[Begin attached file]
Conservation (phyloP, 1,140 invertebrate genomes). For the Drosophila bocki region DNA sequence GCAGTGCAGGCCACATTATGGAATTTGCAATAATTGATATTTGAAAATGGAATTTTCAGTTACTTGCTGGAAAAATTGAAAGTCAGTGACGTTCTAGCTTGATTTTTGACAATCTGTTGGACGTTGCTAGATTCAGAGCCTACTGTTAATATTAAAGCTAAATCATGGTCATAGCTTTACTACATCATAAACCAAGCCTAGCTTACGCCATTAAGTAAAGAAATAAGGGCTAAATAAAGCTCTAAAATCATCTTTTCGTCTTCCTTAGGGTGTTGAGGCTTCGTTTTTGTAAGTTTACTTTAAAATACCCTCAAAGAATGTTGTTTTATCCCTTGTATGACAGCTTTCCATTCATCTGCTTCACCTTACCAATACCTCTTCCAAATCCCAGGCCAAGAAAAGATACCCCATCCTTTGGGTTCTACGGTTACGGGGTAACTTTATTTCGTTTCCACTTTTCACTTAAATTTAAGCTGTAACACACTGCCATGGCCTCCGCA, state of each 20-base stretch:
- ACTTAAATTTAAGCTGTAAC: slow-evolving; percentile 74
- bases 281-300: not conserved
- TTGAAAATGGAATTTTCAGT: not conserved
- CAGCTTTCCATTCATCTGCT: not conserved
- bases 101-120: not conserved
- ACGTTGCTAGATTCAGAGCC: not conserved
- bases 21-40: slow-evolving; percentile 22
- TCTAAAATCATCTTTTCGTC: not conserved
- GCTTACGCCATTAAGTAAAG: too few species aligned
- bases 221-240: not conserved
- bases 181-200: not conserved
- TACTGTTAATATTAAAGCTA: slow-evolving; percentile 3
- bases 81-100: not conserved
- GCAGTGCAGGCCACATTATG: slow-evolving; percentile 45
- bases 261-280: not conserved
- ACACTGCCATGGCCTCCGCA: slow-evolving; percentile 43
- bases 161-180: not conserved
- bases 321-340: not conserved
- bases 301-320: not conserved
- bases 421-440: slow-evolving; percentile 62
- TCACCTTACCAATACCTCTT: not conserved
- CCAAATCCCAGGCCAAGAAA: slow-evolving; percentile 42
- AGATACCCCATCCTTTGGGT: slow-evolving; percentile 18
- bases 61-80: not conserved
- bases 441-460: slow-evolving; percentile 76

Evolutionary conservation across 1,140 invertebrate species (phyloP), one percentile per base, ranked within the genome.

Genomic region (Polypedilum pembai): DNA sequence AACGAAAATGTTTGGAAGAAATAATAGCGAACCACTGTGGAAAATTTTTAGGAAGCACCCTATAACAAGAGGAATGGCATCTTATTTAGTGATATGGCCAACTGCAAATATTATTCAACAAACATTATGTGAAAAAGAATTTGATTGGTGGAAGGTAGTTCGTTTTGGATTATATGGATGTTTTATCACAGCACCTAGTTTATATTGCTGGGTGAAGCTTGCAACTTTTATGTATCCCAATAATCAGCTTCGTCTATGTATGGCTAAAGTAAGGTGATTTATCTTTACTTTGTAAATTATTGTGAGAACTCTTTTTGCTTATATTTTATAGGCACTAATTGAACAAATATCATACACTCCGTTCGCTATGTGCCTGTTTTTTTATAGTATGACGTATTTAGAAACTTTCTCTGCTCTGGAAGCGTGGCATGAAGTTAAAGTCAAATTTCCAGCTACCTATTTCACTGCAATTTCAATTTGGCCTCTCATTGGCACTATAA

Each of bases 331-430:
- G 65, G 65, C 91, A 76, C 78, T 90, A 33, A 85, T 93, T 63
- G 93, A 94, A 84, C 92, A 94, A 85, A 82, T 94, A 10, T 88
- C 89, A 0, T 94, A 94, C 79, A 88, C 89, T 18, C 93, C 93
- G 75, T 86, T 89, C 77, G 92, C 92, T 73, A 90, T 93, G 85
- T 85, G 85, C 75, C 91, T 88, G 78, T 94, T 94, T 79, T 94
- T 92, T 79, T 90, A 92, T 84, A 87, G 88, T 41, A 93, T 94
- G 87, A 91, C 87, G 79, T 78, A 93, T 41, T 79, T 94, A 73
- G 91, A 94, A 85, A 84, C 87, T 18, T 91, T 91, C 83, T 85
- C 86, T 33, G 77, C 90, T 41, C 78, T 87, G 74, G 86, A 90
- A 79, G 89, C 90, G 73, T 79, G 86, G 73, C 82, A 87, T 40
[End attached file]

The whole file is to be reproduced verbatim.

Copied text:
Conservation (phyloP, 1,140 invertebrate genomes). For the Drosophila bocki region DNA sequence GCAGTGCAGGCCACATTATGGAATTTGCAATAATTGATATTTGAAAATGGAATTTTCAGTTACTTGCTGGAAAAATTGAAAGTCAGTGACGTTCTAGCTTGATTTTTGACAATCTGTTGGACGTTGCTAGATTCAGAGCCTACTGTTAATATTAAAGCTAAATCATGGTCATAGCTTTACTACATCATAAACCAAGCCTAGCTTACGCCATTAAGTAAAGAAATAAGGGCTAAATAAAGCTCTAAAATCATCTTTTCGTCTTCCTTAGGGTGTTGAGGCTTCGTTTTTGTAAGTTTACTTTAAAATACCCTCAAAGAATGTTGTTTTATCCCTTGTATGACAGCTTTCCATTCATCTGCTTCACCTTACCAATACCTCTTCCAAATCCCAGGCCAAGAAAAGATACCCCATCCTTTGGGTTCTACGGTTACGGGGTAACTTTATTTCGTTTCCACTTTTCACTTAAATTTAAGCTGTAACACACTGCCATGGCCTCCGCA, state of each 20-base stretch:
- ACTTAAATTTAAGCTGTAAC: slow-evolving; percentile 74
- bases 281-300: not conserved
- TTGAAAATGGAATTTTCAGT: not conserved
- CAGCTTTCCATTCATCTGCT: not conserved
- bases 101-120: not conserved
- ACGTTGCTAGATTCAGAGCC: not conserved
- bases 21-40: slow-evolving; percentile 22
- TCTAAAATCATCTTTTCGTC: not conserved
- GCTTACGCCATTAAGTAAAG: too few species aligned
- bases 221-240: not conserved
- bases 181-200: not conserved
- TACTGTTAATATTAAAGCTA: slow-evolving; percentile 3
- bases 81-100: not conserved
- GCAGTGCAGGCCACATTATG: slow-evolving; percentile 45
- bases 261-280: not conserved
- ACACTGCCATGGCCTCCGCA: slow-evolving; percentile 43
- bases 161-180: not conserved
- bases 321-340: not conserved
- bases 301-320: not conserved
- bases 421-440: slow-evolving; percentile 62
- TCACCTTACCAATACCTCTT: not conserved
- CCAAATCCCAGGCCAAGAAA: slow-evolving; percentile 42
- AGATACCCCATCCTTTGGGT: slow-evolving; percentile 18
- bases 61-80: not conserved
- bases 441-460: slow-evolving; percentile 76

Evolutionary conservation across 1,140 invertebrate species (phyloP), one percentile per base, ranked within the genome.

Genomic region (Polypedilum pembai): DNA sequence AACGAAAATGTTTGGAAGAAATAATAGCGAACCACTGTGGAAAATTTTTAGGAAGCACCCTATAACAAGAGGAATGGCATCTTATTTAGTGATATGGCCAACTGCAAATATTATTCAACAAACATTATGTGAAAAAGAATTTGATTGGTGGAAGGTAGTTCGTTTTGGATTATATGGATGTTTTATCACAGCACCTAGTTTATATTGCTGGGTGAAGCTTGCAACTTTTATGTATCCCAATAATCAGCTTCGTCTATGTATGGCTAAAGTAAGGTGATTTATCTTTACTTTGTAAATTATTGTGAGAACTCTTTTTGCTTATATTTTATAGGCACTAATTGAACAAATATCATACACTCCGTTCGCTATGTGCCTGTTTTTTTATAGTATGACGTATTTAGAAACTTTCTCTGCTCTGGAAGCGTGGCATGAAGTTAAAGTCAAATTTCCAGCTACCTATTTCACTGCAATTTCAATTTGGCCTCTCATTGGCACTATAA

Each of bases 331-430:
- G 65, G 65, C 91, A 76, C 78, T 90, A 33, A 85, T 93, T 63
- G 93, A 94, A 84, C 92, A 94, A 85, A 82, T 94, A 10, T 88
- C 89, A 0, T 94, A 94, C 79, A 88, C 89, T 18, C 93, C 93
- G 75, T 86, T 89, C 77, G 92, C 92, T 73, A 90, T 93, G 85
- T 85, G 85, C 75, C 91, T 88, G 78, T 94, T 94, T 79, T 94
- T 92, T 79, T 90, A 92, T 84, A 87, G 88, T 41, A 93, T 94
- G 87, A 91, C 87, G 79, T 78, A 93, T 41, T 79, T 94, A 73
- G 91, A 94, A 85, A 84, C 87, T 18, T 91, T 91, C 83, T 85
- C 86, T 33, G 77, C 90, T 41, C 78, T 87, G 74, G 86, A 90
- A 79, G 89, C 90, G 73, T 79, G 86, G 73, C 82, A 87, T 40